Measuring a School’s Peformance

At a recent community meeting, there were lots of questions regarding metrics, specifically how the school measures its own performance. For most educational institutions, the most telling measure is university placement. But even if you move beyond the university list and include standardized test scores, the IB results, team performances, admissions and advancement scores, satisfaction surveys from students, parents, teachers, and old boys – even if you include all of these “dials,” I’m still not 100% sure we can accurately measure a school’s real performance.

I’m not saying we shouldn’t try to do all of this. (In fact, thanks to the generous help of Boston Consulting Group, we now have an institutional dashboard that covers all of the above variables.)

But here is an important point: A school is not a business. When a teacher spends her Saturday morning cheering for her students’ soccer team, how does that show up on a dashboard? When an advisor meets weekly with a boy whose parents are divorcing, where does that get measured? And when a university counselor challenges a boy to work harder and aim higher, how is this reflected?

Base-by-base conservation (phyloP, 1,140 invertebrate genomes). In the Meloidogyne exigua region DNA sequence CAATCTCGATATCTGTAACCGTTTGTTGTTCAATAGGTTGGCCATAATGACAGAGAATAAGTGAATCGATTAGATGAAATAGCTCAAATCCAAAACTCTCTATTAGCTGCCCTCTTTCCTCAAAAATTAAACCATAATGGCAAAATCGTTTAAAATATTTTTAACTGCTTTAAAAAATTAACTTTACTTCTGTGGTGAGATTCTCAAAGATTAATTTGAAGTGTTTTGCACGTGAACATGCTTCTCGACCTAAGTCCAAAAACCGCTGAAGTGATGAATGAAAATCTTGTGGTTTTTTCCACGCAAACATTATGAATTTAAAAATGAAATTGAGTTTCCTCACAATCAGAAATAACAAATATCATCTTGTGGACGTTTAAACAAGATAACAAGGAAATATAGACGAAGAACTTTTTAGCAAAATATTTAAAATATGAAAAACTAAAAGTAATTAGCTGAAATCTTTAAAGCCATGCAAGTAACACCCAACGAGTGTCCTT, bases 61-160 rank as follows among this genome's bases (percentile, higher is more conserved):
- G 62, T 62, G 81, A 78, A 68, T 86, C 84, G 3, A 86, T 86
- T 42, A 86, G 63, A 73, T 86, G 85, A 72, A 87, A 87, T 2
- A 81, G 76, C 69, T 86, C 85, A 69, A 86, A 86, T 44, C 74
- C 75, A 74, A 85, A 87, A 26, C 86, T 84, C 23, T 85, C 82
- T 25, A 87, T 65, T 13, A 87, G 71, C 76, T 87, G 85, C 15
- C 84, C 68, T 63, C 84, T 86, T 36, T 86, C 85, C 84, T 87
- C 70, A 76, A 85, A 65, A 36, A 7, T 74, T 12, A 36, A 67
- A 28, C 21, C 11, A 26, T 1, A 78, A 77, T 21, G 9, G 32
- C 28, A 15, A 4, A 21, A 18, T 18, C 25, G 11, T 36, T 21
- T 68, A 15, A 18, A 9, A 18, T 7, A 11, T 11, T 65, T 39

So much of what a school does is about relationships, and relationships don’t lend themselves to easy forms of measurement. We aren’t making widgets on Lonsdale Road. Like it or not, in so many ways, schools are more like large semi-dysfunctional families than they are Fortune 500 companies. (And I shudder at the thought of what a dashboard might say about that crowd that lives in Grant House!)

If you have suggestions, though, on how we can really measure how we’re doing, please send them my way. Thank you!

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One Response to “Measuring a School’s Peformance”

  1. Adam de Pencier Says:

    To be sure, there is much that is measurable. So far so good. Knowing what is measurable and what is not is the difference between what researchers call the quantitative and qualitative. And when you confuse one with the other it’s like putting an oyster in a slot machine: something gets broken.

    Louis Armstrong was once asked how he knew what great jazz was.

    His answer?

    “If you don’t feel it you ain’t ever gonna know it!”

    Adam de Pencier
    English Department
    Upper Canada College

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